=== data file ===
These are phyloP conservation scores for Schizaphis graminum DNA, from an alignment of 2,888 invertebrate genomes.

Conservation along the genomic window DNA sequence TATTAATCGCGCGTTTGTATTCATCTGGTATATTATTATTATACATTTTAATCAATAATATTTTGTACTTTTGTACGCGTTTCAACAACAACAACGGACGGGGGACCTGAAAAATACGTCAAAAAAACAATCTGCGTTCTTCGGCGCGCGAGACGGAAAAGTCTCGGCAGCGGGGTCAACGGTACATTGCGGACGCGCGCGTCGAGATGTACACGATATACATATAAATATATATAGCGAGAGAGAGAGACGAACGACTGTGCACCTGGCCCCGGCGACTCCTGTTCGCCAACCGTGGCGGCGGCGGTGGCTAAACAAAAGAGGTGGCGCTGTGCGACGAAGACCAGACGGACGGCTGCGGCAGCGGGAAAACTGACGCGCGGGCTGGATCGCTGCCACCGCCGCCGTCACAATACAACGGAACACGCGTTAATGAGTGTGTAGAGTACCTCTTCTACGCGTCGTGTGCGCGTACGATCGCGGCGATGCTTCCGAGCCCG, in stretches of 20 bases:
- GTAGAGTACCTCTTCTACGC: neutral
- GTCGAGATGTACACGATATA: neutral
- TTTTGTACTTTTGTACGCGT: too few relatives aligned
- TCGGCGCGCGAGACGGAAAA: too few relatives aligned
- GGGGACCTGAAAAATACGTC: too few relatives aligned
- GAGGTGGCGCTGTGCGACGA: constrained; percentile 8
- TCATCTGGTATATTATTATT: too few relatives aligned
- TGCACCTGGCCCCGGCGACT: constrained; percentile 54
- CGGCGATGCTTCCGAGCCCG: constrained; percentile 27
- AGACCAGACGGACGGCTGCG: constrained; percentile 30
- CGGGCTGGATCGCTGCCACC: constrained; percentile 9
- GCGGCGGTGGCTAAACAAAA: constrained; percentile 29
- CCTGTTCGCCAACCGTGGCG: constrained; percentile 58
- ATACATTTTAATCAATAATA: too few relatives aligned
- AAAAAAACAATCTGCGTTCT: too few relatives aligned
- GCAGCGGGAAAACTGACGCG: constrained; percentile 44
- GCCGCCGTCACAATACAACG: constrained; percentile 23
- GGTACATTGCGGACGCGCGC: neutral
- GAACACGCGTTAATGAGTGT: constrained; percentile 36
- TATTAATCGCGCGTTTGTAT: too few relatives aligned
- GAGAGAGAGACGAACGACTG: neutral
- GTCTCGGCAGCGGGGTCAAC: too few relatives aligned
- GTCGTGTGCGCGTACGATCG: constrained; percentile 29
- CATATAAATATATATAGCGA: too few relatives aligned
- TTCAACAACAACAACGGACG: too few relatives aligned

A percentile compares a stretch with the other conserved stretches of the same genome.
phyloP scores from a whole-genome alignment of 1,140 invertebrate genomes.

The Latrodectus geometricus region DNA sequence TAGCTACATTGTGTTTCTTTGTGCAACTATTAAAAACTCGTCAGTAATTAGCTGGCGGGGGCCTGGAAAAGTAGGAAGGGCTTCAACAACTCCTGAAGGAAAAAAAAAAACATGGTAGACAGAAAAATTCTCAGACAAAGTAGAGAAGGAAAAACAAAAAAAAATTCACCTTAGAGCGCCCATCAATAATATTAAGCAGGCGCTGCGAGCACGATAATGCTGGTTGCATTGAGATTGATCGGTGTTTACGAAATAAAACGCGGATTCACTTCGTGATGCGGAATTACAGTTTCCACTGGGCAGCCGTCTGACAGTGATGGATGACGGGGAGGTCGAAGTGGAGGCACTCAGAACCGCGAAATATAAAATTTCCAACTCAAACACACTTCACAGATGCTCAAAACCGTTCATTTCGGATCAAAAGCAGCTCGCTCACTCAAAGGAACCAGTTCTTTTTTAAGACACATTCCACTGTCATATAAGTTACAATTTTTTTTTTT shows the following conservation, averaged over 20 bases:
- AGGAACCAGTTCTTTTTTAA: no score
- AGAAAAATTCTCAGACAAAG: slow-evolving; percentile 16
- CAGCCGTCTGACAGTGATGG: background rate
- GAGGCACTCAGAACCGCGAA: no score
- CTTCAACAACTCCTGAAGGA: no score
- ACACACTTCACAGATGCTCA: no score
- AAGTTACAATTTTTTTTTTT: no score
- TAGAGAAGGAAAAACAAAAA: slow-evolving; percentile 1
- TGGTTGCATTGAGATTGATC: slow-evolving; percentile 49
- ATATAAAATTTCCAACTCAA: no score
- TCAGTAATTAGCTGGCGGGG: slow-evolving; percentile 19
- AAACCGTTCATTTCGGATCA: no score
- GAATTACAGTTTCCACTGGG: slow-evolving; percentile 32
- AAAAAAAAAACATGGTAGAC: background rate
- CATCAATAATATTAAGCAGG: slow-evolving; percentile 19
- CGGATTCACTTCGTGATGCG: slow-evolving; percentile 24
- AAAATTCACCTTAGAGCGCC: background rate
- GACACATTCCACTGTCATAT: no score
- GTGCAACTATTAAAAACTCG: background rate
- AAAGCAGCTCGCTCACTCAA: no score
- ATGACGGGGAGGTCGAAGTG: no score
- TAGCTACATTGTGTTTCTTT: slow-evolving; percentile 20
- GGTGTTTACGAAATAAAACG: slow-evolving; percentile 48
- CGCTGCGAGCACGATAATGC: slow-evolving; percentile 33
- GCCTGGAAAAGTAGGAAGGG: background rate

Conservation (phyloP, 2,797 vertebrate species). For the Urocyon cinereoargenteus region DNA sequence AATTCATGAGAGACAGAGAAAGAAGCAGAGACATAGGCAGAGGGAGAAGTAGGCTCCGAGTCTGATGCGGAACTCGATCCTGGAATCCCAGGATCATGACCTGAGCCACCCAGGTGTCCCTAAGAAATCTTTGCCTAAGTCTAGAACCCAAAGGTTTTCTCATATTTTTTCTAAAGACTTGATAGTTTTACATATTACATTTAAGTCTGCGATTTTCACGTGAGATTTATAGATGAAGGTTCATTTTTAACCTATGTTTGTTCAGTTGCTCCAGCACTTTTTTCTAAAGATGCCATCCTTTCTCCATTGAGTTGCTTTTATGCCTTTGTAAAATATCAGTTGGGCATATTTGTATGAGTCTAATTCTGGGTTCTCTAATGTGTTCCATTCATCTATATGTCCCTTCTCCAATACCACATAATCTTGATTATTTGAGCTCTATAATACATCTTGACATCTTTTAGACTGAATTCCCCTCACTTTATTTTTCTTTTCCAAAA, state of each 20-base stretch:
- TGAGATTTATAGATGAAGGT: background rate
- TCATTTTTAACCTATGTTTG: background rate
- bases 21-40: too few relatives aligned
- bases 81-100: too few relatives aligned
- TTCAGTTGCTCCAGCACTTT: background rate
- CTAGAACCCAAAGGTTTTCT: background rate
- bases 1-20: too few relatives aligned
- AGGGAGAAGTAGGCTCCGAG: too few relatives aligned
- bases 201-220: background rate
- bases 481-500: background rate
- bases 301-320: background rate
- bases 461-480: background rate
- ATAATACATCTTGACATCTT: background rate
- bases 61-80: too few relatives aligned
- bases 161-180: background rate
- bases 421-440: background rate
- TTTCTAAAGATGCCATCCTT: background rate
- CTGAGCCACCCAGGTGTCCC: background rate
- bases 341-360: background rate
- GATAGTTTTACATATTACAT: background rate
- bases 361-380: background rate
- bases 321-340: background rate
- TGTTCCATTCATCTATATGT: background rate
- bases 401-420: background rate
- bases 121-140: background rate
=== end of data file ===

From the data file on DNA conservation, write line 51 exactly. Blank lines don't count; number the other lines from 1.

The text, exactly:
- ATGACGGGGAGGTCGAAGTG: no score